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Japan – Majors And Minors: Considerations For Multinationals When Acquiring Independents.

26 June, 2014


Legal News & Analysis – Asia Pacific – Japan – Corporate/M&A


Recent years have seen “major” multinational companies investing in and acquiring “minor” independent ventures with increasing frequency. To take the consumer sector as just one example, recent high-profile examples include Cadbury-Kraft’s acquisition of Green & Blacks, Unilever’s purchase of Ben & Jerry’s and The Coca-Cola Company’s acquisition of Innocent. Japanese companies have also got involved with this trend with a recent example in the consumer sector being the Asahi Group’s acquisition of Cricketers’ Arms, an Australian craft beer, in April 2013. 

These transactions bring a range of opportunities and challenges for majors, whose size, power and experience can appear off-putting to smaller, independent targets. Here we set out some of the lessons we have learned through helping majors to acquire minors.


The Importance Of Establishing Trust 

For a major to ensure that it is selected at the tender process, it is important for them to create trust with the minor. It is crucial that the minor views the major as a credible and desirable entity for them to join with rather than simply as some behemoth which is going to swallow them whole! 

One way in which a major can establish trust is by putting in place a single point of contact for the minor. In our experience, selecting the right point person on the major’s deal team is a key element for a successful deal. Choosing a point person with the appropriate level of seniority is important – they need to be senior enough to be credible to the minor and have the authority to drive the process at the major but not so senior that the minor will hesitate to contact them directly.


Another way in which a major can establish trust is by guiding the minor through the (potentially unfamiliar) transaction process. This may be the minor’s first exposure to the acquisition process and they may find it daunting, e.g. addressing the due diligence requirements of the major with only a small team of people (who still have to do their day jobs). In addition, the minor’s management are likely to be heavily emotionally and personally invested in the deal, so the normal stress which goes along with any acquisition will be magnified for them. As such, there is often a real opportunity for the major to establish trust by (within limits) trying to act as a partner who guides the minor through the process (rather than an opponent who is trying to ‘win’). For example, instead of simply sending out a due diligence request list and waiting for the results to come back, the major should consider taking the time to explain the purpose behind the due diligence (i.e. to help understand the business and its value) and offer to provide support with the logistical elements of the process.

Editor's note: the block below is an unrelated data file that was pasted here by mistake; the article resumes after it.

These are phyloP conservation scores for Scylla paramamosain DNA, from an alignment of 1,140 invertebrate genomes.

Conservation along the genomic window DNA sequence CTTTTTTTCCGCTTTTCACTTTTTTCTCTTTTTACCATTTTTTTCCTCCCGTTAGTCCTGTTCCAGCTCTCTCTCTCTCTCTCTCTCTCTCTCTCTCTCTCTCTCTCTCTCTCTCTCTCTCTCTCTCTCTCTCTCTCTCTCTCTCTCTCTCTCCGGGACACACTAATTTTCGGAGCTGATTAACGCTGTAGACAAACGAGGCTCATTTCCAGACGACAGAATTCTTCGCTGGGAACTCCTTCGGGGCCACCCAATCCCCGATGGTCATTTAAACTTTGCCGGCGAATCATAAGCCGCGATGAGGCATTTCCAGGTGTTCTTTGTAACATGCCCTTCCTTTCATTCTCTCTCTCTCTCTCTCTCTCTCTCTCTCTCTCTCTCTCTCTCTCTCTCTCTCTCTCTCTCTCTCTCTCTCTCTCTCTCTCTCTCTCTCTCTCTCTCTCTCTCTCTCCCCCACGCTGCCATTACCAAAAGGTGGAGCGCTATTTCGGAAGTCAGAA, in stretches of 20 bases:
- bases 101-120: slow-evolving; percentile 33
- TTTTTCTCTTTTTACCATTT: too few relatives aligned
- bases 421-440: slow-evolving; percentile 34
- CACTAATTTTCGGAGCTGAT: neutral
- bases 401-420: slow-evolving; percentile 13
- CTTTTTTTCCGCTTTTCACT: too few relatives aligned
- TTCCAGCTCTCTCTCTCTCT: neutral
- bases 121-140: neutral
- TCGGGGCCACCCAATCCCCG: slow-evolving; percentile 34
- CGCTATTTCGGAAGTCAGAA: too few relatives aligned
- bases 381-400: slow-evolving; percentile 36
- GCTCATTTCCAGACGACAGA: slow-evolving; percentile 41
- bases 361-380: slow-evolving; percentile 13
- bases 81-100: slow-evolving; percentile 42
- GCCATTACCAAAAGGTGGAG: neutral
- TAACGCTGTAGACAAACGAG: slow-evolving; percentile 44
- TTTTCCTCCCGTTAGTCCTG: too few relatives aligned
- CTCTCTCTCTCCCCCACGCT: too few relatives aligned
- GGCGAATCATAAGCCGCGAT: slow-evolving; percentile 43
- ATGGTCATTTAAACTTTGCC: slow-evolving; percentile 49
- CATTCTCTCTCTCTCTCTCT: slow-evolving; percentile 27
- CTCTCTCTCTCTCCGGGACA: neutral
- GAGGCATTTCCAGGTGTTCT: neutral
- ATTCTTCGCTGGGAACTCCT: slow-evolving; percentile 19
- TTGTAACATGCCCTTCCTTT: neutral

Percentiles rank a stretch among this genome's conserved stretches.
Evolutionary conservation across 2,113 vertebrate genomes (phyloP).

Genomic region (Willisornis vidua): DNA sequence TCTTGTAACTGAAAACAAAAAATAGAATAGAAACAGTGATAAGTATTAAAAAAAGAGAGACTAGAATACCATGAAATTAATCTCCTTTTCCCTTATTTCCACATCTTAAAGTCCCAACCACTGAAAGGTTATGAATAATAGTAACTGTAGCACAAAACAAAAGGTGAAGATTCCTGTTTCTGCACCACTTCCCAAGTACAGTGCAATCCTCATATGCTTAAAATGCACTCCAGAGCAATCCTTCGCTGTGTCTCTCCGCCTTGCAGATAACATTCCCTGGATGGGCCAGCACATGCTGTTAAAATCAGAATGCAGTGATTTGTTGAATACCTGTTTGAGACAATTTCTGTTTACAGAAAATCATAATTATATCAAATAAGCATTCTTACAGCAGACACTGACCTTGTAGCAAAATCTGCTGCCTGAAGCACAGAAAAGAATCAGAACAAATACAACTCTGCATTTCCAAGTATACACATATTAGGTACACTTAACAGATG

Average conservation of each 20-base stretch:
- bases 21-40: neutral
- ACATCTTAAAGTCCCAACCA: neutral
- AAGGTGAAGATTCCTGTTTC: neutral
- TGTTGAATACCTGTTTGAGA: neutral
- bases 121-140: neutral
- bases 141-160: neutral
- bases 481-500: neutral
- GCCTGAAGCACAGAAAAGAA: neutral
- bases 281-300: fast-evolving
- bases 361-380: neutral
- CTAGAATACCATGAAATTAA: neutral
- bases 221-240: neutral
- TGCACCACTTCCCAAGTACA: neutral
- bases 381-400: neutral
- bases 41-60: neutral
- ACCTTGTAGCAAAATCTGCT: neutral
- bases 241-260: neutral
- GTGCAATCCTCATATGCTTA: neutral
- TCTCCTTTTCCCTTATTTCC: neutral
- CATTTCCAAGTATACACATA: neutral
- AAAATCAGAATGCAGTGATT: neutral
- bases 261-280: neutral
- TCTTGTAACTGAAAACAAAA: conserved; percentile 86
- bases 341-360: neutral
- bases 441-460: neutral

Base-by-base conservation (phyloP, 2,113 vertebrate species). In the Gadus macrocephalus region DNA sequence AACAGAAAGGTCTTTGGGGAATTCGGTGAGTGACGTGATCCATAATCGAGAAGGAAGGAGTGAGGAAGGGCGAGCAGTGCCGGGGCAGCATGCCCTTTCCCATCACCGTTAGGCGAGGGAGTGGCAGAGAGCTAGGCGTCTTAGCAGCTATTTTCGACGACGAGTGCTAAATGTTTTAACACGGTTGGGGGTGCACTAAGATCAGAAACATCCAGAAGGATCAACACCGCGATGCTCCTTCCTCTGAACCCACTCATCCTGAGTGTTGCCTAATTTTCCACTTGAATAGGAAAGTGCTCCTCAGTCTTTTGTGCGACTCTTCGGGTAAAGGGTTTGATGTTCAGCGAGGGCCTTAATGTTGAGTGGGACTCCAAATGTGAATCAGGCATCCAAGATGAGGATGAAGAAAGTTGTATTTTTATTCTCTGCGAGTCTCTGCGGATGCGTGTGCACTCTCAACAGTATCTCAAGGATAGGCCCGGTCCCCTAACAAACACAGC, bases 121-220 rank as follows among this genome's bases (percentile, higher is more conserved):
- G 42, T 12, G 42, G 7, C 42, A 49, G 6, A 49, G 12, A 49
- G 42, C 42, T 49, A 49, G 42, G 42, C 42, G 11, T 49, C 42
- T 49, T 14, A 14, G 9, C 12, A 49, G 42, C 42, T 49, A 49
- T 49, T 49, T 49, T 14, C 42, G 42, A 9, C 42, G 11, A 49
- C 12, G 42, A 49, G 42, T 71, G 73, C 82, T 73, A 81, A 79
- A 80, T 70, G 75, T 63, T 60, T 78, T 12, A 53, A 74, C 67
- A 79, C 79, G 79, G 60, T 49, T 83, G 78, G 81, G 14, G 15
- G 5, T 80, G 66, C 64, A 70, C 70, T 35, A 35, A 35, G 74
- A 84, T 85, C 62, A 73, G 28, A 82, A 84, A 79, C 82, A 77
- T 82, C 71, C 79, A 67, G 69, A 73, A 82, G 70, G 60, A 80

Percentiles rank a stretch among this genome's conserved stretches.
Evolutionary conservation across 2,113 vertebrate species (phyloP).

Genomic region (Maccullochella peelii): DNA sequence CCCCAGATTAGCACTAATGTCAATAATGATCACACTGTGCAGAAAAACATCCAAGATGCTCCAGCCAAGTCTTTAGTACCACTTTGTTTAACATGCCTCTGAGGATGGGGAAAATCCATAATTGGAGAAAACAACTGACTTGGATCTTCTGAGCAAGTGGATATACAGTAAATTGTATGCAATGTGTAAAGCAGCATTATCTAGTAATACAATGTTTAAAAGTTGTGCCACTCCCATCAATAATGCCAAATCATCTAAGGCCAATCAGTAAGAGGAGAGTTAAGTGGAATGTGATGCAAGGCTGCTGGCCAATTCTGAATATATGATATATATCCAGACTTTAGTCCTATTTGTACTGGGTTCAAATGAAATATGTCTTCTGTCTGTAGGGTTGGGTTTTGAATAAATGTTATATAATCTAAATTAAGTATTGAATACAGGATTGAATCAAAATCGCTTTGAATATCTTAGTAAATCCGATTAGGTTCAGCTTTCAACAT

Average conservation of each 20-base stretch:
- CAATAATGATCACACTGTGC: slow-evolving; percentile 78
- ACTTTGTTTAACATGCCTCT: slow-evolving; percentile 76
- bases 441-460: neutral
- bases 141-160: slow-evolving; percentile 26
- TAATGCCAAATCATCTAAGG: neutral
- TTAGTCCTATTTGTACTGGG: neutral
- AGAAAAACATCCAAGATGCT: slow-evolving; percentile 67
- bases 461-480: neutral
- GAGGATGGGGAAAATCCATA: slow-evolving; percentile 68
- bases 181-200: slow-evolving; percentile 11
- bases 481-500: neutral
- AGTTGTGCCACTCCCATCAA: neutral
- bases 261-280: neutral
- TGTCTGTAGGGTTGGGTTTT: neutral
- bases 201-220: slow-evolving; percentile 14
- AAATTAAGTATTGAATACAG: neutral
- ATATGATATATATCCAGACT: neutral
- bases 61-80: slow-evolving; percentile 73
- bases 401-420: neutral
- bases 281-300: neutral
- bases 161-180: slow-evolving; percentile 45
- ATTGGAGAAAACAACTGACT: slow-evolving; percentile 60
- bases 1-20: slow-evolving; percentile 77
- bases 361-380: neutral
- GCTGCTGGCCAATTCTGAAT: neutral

Taking The Time To Understand Key Drivers 

It is also important for a major to take the time to understand the most important drivers for the minor, such as culture and values, ethical concerns and social responsibility. Often it is the differentiated strategy of a minor, such as an ethically focused sourcing policy, that has allowed it to gain market share. The minor may want to ensure that this strategy continues post-acquisition (whether to secure its earn-out or its legacy) and a major’s willingness to acknowledge and adhere to these specific drivers can have a significant impact on whether the deal will go through. 

A good example of deal terms dealing with preservation of culture can be seen in the acquisition of the American ice cream company, Ben & Jerry’s, by Unilever, the Anglo–Dutch multinational consumer goods company. Although under the deal terms Unilever was to control the financial and operational aspects of Ben & Jerry’s, it was enshrined that Ben & Jerry’s would have its own independent board of directors which would provide leadership for Ben & Jerry’s social mission and preserve the brand’s integrity. This kind of structure is not common but it was an important requirement for the minor in order for them to proceed with the deal. 

Equally, the major should make it clear to the minor what its non-negotiable points are (e.g. compliance with the relevant anti-bribery and corruption legislation) so that the minor is clear in advance on which areas of its operations it may need to formalize or tighten up in order to meet the requirements of the major’s codes and policies. 

If executed correctly, the acquisition of a minor by a major can bring positive results for both parties by allowing each to take advantage of the opportunities offered by the other. For a minor this is typically done by tapping into the opportunities offered by the major’s size (e.g. greater supply chain, buying/selling power, etc.). For a major the opportunity is likely to be to tap into the insights which made the minor successful in the first place (e.g. operating model, brand strategies, marketing voice, etc.).


herbert smith Freehills



For further information, please contact:


James Robinson, Partner, Herbert Smith Freehills
[email protected]


Graeme Preston, Partner, Herbert Smith Freehills
[email protected]


Alex Kay, Partner, Herbert Smith Freehills
[email protected]


Joseph Fisher, Herbert Smith Freehills
[email protected] 


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